John Baldi, Michael Clarfeld, Adam Meyers
- ESG investing faces a meaningful challenge, as facilitating the energy transition must rely on extractive industries with significant negative externalities such as metals and mining.
- A responsible approach to actively investing in extractive industries necessary for the energy transition puts environmental factors first and seeks out companies that are either best-in-class or show credible signs of improvement toward more sustainable operations.
- Ownership enables the use of engagement to push for environmental, social and governance improvements such as participation in assurance networks, responsible water management and greater disclosures; it also reduces the risk of underinvestment in critical resources.
Seeking a Responsible Energy Transition
ESG investing faces a meaningful challenge. One of its largest goals — facilitating the energy transition — relies on extractive industries with significant negative externalities.
At its most basic, the energy transition consists of electrification of the global energy complex. To reduce carbon emissions, the world must replace fossil fuels with sustainably produced electricity. Electrification requires large amounts of copper, for conducting electricity, and battery materials such as cobalt and lithium, for storing it. Mining these minerals entails substantial ESG risks. Extractive industries are, by nature, tough on the environment. Further, many mines operate in emerging economies with substantial risks due to lower living standards, reduced social protections, and lax governance and environmental regulations.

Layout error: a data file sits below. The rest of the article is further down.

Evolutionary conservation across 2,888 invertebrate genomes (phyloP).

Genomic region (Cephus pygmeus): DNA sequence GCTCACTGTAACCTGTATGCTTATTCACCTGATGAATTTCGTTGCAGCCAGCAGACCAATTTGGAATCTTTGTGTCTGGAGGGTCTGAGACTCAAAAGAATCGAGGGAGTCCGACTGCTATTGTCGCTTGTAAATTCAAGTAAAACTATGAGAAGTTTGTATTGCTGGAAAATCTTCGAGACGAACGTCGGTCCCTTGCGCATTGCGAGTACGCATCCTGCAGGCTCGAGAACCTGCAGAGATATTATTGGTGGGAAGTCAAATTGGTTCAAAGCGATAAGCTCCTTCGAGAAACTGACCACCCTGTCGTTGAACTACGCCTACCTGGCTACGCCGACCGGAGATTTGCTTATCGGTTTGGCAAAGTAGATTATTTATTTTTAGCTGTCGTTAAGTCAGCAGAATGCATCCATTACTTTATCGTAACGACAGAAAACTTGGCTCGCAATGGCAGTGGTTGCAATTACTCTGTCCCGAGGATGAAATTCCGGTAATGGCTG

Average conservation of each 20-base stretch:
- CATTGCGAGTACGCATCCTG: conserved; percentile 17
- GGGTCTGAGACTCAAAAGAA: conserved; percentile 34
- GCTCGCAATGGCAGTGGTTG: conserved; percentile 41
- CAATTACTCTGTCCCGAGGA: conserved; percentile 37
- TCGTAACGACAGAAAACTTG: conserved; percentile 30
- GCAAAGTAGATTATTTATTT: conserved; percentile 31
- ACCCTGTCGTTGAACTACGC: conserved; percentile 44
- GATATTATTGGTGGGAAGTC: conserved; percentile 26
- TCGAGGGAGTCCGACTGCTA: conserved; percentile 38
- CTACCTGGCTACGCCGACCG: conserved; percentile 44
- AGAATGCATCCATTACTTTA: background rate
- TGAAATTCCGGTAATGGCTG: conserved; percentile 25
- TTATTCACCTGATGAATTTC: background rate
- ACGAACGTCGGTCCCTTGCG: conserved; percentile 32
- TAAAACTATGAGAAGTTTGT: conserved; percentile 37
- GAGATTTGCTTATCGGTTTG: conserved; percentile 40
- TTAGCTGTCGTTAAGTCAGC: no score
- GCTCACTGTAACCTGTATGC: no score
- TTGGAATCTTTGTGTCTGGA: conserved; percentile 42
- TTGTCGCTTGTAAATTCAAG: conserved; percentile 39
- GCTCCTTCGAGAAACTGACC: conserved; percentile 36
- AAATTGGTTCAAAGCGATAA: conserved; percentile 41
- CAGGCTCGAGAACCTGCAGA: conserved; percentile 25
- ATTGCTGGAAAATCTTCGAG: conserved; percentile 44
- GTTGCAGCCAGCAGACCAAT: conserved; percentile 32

Of course, fossil fuels also play a critical role in the energy transition. They still provide the bulk of global energy and, unfortunately from an environmental standpoint, will be with us for decades (Exhibit 1). Simplistically, we would like to see reduced production of all hydrocarbons. Realistically, we believe we must accept increased natural gas production over the intermediate term to serve as a bridge fuel. Natural gas emits less carbon dioxide and pollution than other fossil fuels (50% less CO2 than coal), so it can be used to displace coal and backstop intermittent renewables like wind and solar.
Exhibit 1: Primary Energy Supply Mix Forecast
Under IEA Stated Policies Scenarios (STEPS). Source: International Energy Agency (IEA), “World Energy Outlook,” 2021.
This creates some cognitive dissonance for the environmentally conscious: in order to reduce the use of oil and coal and facilitate intermittent power sources like wind and solar, we must embrace the extraction and combustion of one of the very fossil fuels we ultimately seek to eliminate (Exhibit 2).